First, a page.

"We have participated in 21 nationally televised debates, the most in primary history, including four exclusively with Senator Clinton. Senator Clinton refused an earlier invitation that had been accepted to debate in North Carolina. Over the next 10 days, we believe it's important to talk directly to the voters of Indiana and North Carolina about fixing our economy, cutting the cost of health care and ending a war in Iraq that never should have been authorized in the first place."
ANDERSON, Indiana (CNN) – Sen. Barack Obama flat out denied any possibility that he would accept a debate with rival Sen. Hillary Clinton prior to the next big round of primaries.
Shortly after maintaining he isn't "ducking" debates, the Illinois senator admitted the two Democratic rivals are "not going to have debates between now and Indiana."
Voters in both Indiana and North Carolina will head to the polls May 6.
Obama's comments came in an interview with FOX News' Chris Wallace set to air Sunday. Wallace first asked Obama why he was ducking another one-on-one meeting.
"I'm not ducking one. We've had 21," Obama said. "We want to make sure we're talking to as many folks possible on the ground taking questions from voters."
Clinton has repeatedly called on Obama to meet for another debate since their last meeting in Philadelphia on April 16.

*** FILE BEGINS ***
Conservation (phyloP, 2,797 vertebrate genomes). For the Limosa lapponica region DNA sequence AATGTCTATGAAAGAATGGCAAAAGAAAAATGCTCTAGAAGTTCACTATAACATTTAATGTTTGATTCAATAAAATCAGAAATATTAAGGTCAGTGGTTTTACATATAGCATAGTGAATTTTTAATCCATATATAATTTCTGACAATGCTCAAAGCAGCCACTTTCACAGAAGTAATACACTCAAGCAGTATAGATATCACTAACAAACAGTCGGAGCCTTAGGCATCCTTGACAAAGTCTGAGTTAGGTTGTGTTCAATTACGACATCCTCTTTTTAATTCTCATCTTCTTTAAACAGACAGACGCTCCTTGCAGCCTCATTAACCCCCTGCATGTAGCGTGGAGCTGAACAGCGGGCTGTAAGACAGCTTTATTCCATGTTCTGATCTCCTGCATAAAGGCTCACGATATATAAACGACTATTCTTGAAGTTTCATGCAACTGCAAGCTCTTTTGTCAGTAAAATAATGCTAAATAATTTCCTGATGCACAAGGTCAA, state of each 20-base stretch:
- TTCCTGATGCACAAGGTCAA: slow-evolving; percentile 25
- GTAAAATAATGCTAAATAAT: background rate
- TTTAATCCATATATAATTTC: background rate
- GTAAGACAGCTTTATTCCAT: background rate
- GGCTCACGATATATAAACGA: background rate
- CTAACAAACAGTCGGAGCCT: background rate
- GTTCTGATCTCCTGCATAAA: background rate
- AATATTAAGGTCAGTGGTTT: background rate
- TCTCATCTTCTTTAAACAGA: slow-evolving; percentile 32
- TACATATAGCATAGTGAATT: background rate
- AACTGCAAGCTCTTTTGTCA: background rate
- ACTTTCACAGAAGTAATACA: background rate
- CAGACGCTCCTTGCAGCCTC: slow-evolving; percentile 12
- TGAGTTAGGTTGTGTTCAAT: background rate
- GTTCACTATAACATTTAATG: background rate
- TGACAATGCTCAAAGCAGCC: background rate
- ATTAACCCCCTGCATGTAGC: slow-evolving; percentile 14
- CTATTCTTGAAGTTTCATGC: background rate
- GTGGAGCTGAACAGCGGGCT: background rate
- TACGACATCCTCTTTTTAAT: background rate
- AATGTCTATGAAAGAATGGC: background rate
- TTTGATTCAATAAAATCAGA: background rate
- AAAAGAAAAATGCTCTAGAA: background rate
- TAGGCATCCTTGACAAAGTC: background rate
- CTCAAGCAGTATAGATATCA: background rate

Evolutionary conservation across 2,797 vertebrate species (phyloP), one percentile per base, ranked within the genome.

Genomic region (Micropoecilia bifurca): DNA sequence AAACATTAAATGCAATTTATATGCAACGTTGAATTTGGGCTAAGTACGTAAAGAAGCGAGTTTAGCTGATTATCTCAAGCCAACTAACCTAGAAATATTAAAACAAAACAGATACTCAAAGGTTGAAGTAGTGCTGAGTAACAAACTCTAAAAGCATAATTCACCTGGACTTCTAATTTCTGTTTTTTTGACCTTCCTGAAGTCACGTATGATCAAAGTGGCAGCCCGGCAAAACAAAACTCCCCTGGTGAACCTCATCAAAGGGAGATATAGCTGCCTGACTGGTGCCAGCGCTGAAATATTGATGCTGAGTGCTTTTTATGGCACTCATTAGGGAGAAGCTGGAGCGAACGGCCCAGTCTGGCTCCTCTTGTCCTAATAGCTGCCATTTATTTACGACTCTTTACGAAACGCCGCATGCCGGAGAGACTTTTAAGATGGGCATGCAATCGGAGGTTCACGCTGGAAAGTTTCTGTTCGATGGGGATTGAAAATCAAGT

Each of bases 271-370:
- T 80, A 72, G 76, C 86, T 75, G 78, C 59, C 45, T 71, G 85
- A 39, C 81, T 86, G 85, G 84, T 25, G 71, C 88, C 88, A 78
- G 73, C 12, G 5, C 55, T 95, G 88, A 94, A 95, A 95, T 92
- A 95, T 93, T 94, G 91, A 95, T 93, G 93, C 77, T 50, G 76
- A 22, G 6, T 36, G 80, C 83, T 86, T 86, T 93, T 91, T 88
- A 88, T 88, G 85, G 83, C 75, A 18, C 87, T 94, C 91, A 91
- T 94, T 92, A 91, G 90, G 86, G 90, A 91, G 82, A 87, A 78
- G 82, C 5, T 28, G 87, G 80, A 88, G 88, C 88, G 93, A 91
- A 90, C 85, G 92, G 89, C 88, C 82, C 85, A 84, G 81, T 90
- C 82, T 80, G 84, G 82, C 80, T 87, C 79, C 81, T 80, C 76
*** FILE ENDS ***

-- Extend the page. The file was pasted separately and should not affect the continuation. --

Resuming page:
FT. WAYNE, Indiana (CNN) – Coming off a big win in Pennsylvania thanks largely to working-class voters, Hillary Clinton tried to convince Indiana supporters on Saturday that she is one of them.
Talking about helping her father (a “small businessman,” she emphasized) in his drapery business when she was growing up in Chicago, Clinton told the crowd, “It was one of the many experiences that really taught me the values that I’ve had my entire life. You know, hard work, self-reliance, individual responsibility. Good Midwestern values that we were raised with and that we believe in.”
“I feel so fortunate to have that kind of background and upbringing and I know that’s what many of you have experienced as well here in Ft. Wayne and across Indiana,” she added.
Jabs at George W. Bush are always easy applause lines at Clinton’s rallies and she used his unpopularity to push her populist message on Saturday.
“ We need a president, especially after the last seven years of George Bush who doesn’t just make speeches about American values but understands them, and lives them and believes them and wants to make sure that they are available for everybody.”
When Barack Obama made his infamous “bitter” comments, Clinton was quick to cast him as an out of touch elitist. Now she is locked in a dead heat with Obama in Indiana polls with just over a week before the state’s May 6 contest that many consider a must-win for the New York senator.